Catholic Relief Services (CRS) Orientation and Dinner with Gaelle’s Family
By Teams A and B
Murakoze is the Kinyarwanda word for ‘thank you,’ and after last night and this wonderful day filled with the love of Rwandan family’s, nothing will embody the emotion we feel quite like the words thank you. We might have ended last night’s blog a wee-bit too early. You see, we finished our post before we knew that our night would only exceed to impact our lives. We spent our dinner at Papa and Mama Gaelle’s house, Ashley’s roommate’s family. Within seconds after we arrived we met Bosco, Jean, Michael, Eve, David, and Junior and were welcomed into a beautiful home full of life, and our favorite, coke-a-cola. After a two hour chat that involved politics, family, schooling systems, and our favorite music, we ate a wonderful dinner that had every flavor known to man (well, all the good ones). We will never be able to drink coke or eat bananas in the United States after this meal; it was ‘c’est trop bon!’ (It’s too good!)
Right as the night was allowing the powers of sleep to beckon us away, Ashley asked them about music. What a can of worms! The immediate action by the family was to clear the table, remove all furniture from the room and proceed to ‘teaching us how to dougie.’ We were slow to join in but after the ice was broken the flood of dance moves erupted and propelled us into the night exhausting our muscles. After learning the traditional Rwandan moves, we explained the Cupid shuffle, the electric slide, and about an hours’ worth of boogieing.
We have never felt more at home.
The night ended in tears though. You see Ashley is obsessed with soccer and in a frantic need for information she ran to the restaurant just in time to see the US Soccer team miss three penalty kicks, making them the first US team to lose a World Cup in the finals. The staff at the hotel was not helping since they were cheering for Japan to spite her. But personally, we supported their jeering.
On to today. What didn’t we do today? We keep saying it feels as if we have been in Rwanda for a very long time, it’s weird in a good way. However, it might be better to tell you what we did do… it uses less web space. Frist we ate a beautiful breakfeast, filled with fresh fruit so flavorful it was almost life changing. It was not to long before we were shuttled off to the CRS main building where we worked with the CRS Staff to become intergrated and updated on all of the NGO’s (Non-government Organization) projects. We cannot describe all the work these dedicated and amazing people complete. The country is being changed every day because of their selfless actions. “Murakoze” doesn’t begin to cover it.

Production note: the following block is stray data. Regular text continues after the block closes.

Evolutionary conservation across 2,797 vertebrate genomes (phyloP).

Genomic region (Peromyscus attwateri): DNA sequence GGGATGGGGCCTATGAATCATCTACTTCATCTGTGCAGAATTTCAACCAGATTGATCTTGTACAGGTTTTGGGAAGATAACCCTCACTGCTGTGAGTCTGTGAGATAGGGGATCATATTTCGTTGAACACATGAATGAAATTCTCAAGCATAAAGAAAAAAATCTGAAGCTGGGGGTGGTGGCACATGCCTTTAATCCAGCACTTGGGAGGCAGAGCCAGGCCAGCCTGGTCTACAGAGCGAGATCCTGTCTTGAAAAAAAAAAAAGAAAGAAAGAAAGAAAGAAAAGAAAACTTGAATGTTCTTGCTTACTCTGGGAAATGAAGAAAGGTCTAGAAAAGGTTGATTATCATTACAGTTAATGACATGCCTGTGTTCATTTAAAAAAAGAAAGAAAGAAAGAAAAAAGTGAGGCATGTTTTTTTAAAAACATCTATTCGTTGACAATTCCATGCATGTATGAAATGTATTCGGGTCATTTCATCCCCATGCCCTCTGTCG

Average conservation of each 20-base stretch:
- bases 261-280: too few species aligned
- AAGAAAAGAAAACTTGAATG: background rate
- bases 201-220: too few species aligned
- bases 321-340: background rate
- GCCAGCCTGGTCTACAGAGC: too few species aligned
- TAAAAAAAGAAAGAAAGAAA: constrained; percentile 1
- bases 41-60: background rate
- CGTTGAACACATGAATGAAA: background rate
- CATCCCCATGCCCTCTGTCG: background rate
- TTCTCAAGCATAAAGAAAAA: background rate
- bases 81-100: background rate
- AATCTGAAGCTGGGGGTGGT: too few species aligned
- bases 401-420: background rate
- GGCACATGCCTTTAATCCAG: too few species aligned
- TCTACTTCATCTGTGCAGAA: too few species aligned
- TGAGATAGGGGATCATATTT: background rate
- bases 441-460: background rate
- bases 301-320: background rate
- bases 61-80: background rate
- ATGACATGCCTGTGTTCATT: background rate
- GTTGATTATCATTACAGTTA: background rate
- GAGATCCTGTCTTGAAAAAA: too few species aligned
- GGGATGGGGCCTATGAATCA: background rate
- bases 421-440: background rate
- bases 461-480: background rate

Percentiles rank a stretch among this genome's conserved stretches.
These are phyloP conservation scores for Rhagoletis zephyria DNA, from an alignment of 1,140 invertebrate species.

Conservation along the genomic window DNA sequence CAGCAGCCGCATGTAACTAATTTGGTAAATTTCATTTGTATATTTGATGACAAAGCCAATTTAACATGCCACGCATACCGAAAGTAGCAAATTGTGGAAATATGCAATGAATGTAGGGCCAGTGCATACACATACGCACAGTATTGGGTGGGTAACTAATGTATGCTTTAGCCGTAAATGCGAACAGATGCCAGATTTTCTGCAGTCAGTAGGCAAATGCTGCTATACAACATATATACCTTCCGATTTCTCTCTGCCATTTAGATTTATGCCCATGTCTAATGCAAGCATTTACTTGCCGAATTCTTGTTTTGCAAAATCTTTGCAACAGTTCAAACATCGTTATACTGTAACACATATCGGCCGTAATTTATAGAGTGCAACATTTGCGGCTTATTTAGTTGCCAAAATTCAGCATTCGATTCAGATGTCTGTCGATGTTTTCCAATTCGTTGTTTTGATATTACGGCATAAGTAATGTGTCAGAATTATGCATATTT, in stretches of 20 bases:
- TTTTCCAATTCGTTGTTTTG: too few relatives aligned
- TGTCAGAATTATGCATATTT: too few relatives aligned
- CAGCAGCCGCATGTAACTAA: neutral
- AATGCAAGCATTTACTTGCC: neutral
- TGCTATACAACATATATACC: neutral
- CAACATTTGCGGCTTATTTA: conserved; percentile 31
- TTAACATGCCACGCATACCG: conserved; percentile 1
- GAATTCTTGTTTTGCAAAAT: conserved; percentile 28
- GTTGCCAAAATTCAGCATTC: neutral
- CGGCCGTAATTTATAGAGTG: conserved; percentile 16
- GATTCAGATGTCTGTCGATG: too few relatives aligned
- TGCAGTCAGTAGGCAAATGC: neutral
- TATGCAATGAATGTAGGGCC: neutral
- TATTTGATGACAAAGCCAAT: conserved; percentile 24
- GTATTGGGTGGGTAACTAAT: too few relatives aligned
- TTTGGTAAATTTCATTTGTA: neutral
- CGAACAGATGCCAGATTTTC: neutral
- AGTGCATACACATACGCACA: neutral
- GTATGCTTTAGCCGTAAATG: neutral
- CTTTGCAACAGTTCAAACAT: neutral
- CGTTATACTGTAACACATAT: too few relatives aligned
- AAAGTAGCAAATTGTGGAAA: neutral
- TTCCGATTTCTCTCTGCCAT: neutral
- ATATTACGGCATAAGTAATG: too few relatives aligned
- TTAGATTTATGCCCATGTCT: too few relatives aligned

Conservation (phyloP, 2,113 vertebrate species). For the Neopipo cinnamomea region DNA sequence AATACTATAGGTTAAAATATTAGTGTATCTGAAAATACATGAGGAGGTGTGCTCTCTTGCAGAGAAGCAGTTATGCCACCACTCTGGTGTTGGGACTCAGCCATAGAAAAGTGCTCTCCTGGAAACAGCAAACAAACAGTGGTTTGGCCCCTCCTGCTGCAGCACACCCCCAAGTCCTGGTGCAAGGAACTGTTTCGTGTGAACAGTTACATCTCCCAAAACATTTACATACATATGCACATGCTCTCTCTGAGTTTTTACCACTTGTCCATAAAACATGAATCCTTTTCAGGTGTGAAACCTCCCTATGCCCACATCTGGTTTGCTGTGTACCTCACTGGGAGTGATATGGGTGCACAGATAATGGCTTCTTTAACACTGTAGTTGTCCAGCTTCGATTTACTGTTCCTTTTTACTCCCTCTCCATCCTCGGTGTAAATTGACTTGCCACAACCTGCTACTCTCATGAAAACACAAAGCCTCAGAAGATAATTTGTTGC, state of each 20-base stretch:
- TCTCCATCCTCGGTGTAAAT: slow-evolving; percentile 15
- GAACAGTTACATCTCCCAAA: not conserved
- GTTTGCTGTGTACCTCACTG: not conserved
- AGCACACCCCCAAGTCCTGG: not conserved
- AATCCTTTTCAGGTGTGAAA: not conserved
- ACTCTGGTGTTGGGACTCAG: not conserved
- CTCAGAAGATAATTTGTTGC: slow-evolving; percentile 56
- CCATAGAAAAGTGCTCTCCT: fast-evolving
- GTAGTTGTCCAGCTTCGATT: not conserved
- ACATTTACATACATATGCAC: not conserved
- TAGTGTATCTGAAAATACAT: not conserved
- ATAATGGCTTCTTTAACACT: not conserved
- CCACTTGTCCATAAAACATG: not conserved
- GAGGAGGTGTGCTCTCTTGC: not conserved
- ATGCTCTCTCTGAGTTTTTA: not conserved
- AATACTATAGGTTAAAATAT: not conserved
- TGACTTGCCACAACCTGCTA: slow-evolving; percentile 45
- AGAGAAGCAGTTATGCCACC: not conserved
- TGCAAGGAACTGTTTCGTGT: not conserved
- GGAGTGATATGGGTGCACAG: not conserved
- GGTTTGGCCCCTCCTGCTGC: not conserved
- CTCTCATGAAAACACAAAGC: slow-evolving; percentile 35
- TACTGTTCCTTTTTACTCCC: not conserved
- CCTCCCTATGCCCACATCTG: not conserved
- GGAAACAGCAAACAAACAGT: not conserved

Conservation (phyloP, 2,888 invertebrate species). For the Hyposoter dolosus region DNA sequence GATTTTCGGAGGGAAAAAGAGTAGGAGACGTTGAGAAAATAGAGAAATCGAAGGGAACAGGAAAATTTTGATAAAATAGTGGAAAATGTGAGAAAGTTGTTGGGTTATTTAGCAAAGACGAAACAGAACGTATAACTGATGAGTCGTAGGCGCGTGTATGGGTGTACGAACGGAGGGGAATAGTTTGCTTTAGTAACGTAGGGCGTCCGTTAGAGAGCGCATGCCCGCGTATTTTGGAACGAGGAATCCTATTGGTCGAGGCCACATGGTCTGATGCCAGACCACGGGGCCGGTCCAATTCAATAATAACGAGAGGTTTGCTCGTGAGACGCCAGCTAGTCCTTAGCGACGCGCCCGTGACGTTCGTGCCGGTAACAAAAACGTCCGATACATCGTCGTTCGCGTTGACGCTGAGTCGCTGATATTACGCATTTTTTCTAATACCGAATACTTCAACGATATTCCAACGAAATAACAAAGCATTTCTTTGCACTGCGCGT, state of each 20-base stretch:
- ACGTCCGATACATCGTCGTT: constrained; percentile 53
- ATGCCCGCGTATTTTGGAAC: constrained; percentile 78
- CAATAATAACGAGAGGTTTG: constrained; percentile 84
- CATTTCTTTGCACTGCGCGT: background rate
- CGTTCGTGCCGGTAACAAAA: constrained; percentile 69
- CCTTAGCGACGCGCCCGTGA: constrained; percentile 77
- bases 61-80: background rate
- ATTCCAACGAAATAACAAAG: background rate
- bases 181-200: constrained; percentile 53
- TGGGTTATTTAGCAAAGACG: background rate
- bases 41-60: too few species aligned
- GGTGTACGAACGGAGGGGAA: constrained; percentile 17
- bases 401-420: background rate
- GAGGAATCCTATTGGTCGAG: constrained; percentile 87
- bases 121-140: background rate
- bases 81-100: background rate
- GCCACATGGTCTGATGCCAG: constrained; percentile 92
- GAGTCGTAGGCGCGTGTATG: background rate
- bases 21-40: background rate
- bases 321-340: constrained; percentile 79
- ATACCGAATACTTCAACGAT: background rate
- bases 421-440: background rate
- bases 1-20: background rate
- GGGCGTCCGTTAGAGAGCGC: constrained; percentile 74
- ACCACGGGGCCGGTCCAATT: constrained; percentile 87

We were enticed to learn about the wonders of CRS’s work in the agricultural systems. They are working to increase the popularity of sweet potatoes, size in Irish potatoes, health of cassava, and incorporation of coffee. They do all this by educating farmers through trainings and giving out micro-loans. The volume of work here isn’t the only astounding action; it is the desire to better the country through education. This organization is revolutionary and truly making an impact.
Lunch was enjoyed on a beautiful balcony with fresh crepes served to us by the chef. Dinner showed us how comical, crazy, fantastic, and loving the staff at CRS is. We had a barbeque with the, with traditional foods overflowing the tables, that we ate till we were ready to burst. During the night, we practiced Kinyarwanda (a highlight), but the best part was making connections with all the people. They are amazing, some have seven kids like Samson, others are Human Resource workers with Master Degrees in Finance, but all of them have huge hearts that give all they have to others. It is nights like these that make us want to stay here forever. Who knows maybe we all might come back here one day, but until we finish our degrees, we will just enjoy the next 12 days knowing that we will never be the same. Murakoze to all Rwandans, you have forever changed our hearts with your love.
We are off to the country side to start our tour of the crops to lend our help and education as best as we can. Till then live each moment to the fullest!